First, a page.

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Corliss, George Henry (02 June 1817–21 February 1888), inventor and manufacturer, was born in Easton, Washington County, New York, the son of Hiram Corliss, a country doctor, and Susan Sheldon. When Corliss was eight his family moved to nearby Greenwich, where he attended school until he was fourteen. While working for William Mowry & Company (the first cotton cloth factory in New York), Corliss, an ingenious lad of eighteen, gathered volunteers after the swollen Batten Kill swept away the town’s bridge and in ten days built a temporary bridge that pedestrians and wagons could cross. In 1838 he graduated from Castleton Seminary in Vermont, where he had spent three years. Returning to Greenwich, Corliss formed a partnership with his father and started a general store. In 1839 he married Phoebe F. Frost, with whom he had two children. She died in 1859, and in 1866 he married Emily A. Shaw. There were no children from his second marriage....

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Draper, William Franklin (09 April 1842–28 January 1910), textile machinery manufacturer and inventor, congressman, and ambassador to Italy, was born in Lowell, Massachusetts, the son of George Draper and Hannah Thwing. His grandfather, Ira Draper, had patented the first self-acting rotary temple for cotton looms in 1816 and had established a plant to manufacture the new machine part in Weston, Massachusetts. By 1842 Ira’s son Ebeneezer had taken control of the business and had moved the plant from Weston to Hopedale, Massachusetts, where he became a member of the Reverend ...

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Esterly, George (17 October 1809–07 June 1893), inventor and manufacturer, was born in Plattekill, Ulster County, New York, the son of Peter Esterly and Rachel Griffith, farmers. He attended local schools and worked on the family’s modest farm. Esterly married Jane Lewis in 1832, moved to Detroit, and began selling dairy and farm supplies throughout the upper Midwest. He returned to farming in 1838 when he and his brother, Robert, moved onto 1,120 acres on Heart Prairie in southeast Wisconsin....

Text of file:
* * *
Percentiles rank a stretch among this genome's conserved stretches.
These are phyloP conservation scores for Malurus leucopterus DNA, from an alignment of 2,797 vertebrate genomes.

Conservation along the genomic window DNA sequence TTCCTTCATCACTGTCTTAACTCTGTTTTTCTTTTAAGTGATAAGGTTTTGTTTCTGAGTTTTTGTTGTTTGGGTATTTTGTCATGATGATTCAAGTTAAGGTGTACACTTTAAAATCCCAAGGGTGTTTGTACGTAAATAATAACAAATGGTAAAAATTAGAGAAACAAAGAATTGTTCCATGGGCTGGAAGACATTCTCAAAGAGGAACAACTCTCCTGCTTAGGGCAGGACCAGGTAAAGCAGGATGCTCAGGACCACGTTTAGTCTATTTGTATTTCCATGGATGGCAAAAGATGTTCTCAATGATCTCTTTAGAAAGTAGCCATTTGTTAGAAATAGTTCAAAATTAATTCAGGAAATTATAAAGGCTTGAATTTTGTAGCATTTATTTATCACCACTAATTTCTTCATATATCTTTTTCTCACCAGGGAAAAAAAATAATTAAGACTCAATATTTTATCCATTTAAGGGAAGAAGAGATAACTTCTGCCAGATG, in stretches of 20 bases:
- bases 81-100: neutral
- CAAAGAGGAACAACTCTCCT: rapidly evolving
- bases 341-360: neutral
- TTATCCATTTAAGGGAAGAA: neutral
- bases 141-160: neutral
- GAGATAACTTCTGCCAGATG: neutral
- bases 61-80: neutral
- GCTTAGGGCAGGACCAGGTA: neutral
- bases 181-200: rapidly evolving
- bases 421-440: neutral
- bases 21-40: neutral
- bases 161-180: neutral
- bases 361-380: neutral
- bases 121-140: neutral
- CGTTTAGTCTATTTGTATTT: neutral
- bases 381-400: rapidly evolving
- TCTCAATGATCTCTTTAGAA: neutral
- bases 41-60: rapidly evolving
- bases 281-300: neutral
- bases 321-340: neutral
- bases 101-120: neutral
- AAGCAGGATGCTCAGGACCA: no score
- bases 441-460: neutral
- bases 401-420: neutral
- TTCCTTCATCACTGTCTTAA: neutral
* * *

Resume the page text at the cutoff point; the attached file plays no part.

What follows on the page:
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Haish, Jacob (09 March 1826–19 February 1916), inventor and businessman, was born in Consul Baden, Bavaria, Germany, the son of Christian Haish and Christina Layman, farmers. In 1836 the Haish family immigrated to the United States and took up farming, first in Pennsylvania and then in Crawford County, Ohio. In 1846 the young Jacob Haish moved to Kane County, Illinois, where he worked as an agricultural laborer. In 1847 he married Sophia Ann Brown, the daughter of the farmer for whom he worked. In 1848 Haish bought a farm in DeKalb County, Illinois, and tried farming on his own. In 1851 he sold the farm and worked as a carpenter. In 1853 Haish moved to DeKalb, Illinois, where he lived the rest of his life. Four years later, in 1857, Haish opened a successful building contractor and lumber business....

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Hartness, James (03 September 1861–02 February 1934), inventor, business leader, and governor, was born on a farm near Schenectady, New York, the son of John Williams Hartness, a mechanic, and Ursilla Jackson. In 1863 the family moved to Cleveland, Ohio, where Hartness’s formal education ended after elementary school. The Hartness family lived a comfortable life in Cleveland, as Hartness’s mother doted on her three surviving sons while his father succeeded as a foreman and then superintendent....

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Hoe, Richard March (12 September 1812–07 June 1886), manufacturer and inventor, was born in New York City, the son of Robert Hoe, a manufacturer, and Rachel Smith. He attended the New York public schools and at age fifteen went to work in his father’s machine shop. The main products of the shop were printing presses and long and circular saws. The elder Hoe retired in 1830, leaving his son and his nephew Matthew Smith in charge of the plant. At that time the Hoe company built two hand-operated printing presses: the Smith, with a cast-iron frame and a platen that the pressman raised and lowered over a flatbed that held the type, and the Washington, an improved platen press with automatic inking rollers that printed 250 pages an hour. Upon his father’s death in 1833, Hoe became the senior member of the firm. When Smith died in 1842 Hoe’s brothers, Robert Hoe II and Peter Smith Hoe, joined him in the enterprise under the firm name of R. M. Hoe & Co., a name it retained, with changing members of the firm, until Hoe’s death....